"I've read good things about the new president," said Yaser Fadhel, 32, a bakery employee. "The most interesting thing is when I saw him talking on the Arabiya channel, he didn't differentiate between Sunni or Shiite. I think he is really moderate.
"Even if he and the other ministers have lived abroad, that doesn't mean they're ignorant about our suffering all these years. The one year in which they've lived here is enough to tell them everything. At least he is Iraqi, which is better than Paul Bremer. And Paul is going to leave anyway."
In general, people who were interviewed seemed to take more to Sheik Yawar than to Mr. Allawi because the president came from the Shammar tribe, one of the largest and most powerful in Iraq. Mr. Yawar's outward appearance, with his pristine white robe and groomed mustache, also held more appeal than the Westernized attire - gray suits and neckties - favored by Mr. Allawi. Many Iraqis were well aware that both men, as well as many members of the new cabinet, had spent part of their lives in the United States and Europe.
This sort of experience was seen by some as a good thing.
"The ministers are experts with high degrees; they are well educated," said Sadiq Hassan, a 55-year-old man who was walking in the direction of Abu Hanifa Mosque, where anti-American imams preach every Friday. "We have suffered a lot for many years, and I don't think after all the hardship we have seen, we will let anyone in power serve his own interest. The citizens have to help the new government and help each other build a strong foundation for the country again."
"We have to make sacrifices to upgrade our country," Mr. Hassan said. "Kuwait and Saudi Arabia aren't any better than us. We have scientists, doctors, politicians, educated people. We have professionals and experts. But look at us now: Our streets are full of beggars, our revenues were used to buy weapons and missiles under the old regime. There should be new laws to serve the people instead of serving special groups. Let the new president work; let us give him a chance, and I hope it all turns out well."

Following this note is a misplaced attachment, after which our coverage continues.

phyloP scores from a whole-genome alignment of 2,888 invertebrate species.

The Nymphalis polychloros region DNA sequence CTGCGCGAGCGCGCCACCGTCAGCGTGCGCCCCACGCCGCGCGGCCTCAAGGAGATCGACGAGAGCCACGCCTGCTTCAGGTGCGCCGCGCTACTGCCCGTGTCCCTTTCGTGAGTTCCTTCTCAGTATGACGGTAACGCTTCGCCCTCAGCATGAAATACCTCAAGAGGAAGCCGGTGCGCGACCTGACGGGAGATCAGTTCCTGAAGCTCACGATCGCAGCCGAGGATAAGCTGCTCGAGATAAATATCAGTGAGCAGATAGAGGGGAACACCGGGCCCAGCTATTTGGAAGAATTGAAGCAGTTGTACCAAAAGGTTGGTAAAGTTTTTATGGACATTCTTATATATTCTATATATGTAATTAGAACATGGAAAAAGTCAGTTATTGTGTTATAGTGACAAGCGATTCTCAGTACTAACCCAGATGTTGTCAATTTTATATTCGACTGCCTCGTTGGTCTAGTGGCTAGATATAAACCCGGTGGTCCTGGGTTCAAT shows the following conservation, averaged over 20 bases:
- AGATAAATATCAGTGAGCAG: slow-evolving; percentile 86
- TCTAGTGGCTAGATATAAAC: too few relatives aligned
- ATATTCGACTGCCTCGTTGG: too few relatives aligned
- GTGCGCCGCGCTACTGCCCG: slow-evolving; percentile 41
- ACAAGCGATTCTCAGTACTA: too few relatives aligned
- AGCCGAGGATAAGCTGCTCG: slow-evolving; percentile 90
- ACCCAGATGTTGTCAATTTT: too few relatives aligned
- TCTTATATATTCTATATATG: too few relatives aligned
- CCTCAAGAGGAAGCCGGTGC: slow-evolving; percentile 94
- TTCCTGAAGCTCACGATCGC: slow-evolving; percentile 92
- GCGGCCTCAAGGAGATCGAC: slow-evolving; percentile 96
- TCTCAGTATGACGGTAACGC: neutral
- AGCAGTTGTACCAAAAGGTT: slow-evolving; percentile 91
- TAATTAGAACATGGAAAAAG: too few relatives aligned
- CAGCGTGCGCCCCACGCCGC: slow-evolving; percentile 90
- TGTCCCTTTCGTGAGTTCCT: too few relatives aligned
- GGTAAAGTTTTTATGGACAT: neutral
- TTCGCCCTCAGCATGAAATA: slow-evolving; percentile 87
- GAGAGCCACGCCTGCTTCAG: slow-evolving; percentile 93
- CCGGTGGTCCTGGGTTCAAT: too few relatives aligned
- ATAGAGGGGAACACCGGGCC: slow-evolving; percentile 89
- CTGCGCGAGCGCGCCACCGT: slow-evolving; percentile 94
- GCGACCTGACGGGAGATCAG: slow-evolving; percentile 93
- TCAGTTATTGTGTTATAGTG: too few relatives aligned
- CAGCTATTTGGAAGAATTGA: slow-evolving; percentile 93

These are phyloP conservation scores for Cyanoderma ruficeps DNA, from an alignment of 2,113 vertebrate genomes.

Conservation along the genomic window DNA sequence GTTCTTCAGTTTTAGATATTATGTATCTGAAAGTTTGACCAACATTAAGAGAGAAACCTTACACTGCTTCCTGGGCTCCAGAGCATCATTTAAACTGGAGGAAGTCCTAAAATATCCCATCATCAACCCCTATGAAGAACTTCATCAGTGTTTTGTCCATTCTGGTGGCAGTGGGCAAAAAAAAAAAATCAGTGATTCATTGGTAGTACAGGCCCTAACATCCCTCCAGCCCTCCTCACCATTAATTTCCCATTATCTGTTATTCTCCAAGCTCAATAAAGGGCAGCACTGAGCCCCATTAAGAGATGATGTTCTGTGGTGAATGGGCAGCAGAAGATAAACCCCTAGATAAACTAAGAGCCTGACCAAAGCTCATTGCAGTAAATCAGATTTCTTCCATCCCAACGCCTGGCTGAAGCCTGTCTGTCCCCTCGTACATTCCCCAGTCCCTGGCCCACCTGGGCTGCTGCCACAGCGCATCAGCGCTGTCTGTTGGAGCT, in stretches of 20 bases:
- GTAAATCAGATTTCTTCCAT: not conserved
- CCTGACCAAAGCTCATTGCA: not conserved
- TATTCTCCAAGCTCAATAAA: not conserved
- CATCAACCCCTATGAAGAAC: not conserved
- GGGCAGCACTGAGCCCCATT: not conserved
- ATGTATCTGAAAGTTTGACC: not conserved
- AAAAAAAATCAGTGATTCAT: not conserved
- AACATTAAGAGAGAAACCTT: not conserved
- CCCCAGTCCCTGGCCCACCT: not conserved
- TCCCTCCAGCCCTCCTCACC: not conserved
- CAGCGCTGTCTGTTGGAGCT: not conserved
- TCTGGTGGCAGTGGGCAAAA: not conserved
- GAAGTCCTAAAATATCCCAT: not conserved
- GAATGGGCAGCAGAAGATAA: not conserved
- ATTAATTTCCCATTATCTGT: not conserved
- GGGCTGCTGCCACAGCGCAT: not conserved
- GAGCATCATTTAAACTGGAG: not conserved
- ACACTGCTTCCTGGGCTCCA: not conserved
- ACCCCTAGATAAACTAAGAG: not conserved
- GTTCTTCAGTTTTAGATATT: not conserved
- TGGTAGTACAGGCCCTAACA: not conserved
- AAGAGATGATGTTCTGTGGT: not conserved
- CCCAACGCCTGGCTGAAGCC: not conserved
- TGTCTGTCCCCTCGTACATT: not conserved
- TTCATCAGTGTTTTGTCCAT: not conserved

Across a bridge spanning the Tigris River, in the mostly Shiite neighborhood of Kadhimiya, several Iraqis at the bazaar in front of the main shrine echoed some of that optimism.
"We hadn't heard about the new cabinet before, but when I read about them, they seemed to be good and efficient people, especially the president," said Ghazwan Mustafa, a 29-year-old university student. "He's educated and lived abroad, and I hope that whatever he learned outside he can bring to help us. But he also doesn't have a magic lamp to fix things so quickly."
Back in the Mansour neighborhood, a policeman on street patrol, Amar Sabrih, 27, said the interim government must pass "very strict laws" to rule the people, "because they're used to such rule."
"Under the institutions created by Saddam, even children would be taught how to hold a gun, how to fire a gun," Mr. Sabrih said. "It was all a criminal art. So you need strict rules to stop everyone from acting up, whether it's children or adults."
On the next block, the owner of an ice cream shop, Brahim al-Dulaimi, gave a terse assessment of what might transpire over this sweltering and unpredictable summer. "We have to let them take office for one or two months," he said. "If they're no good, then the people will rise up against them. That much I'm sure of."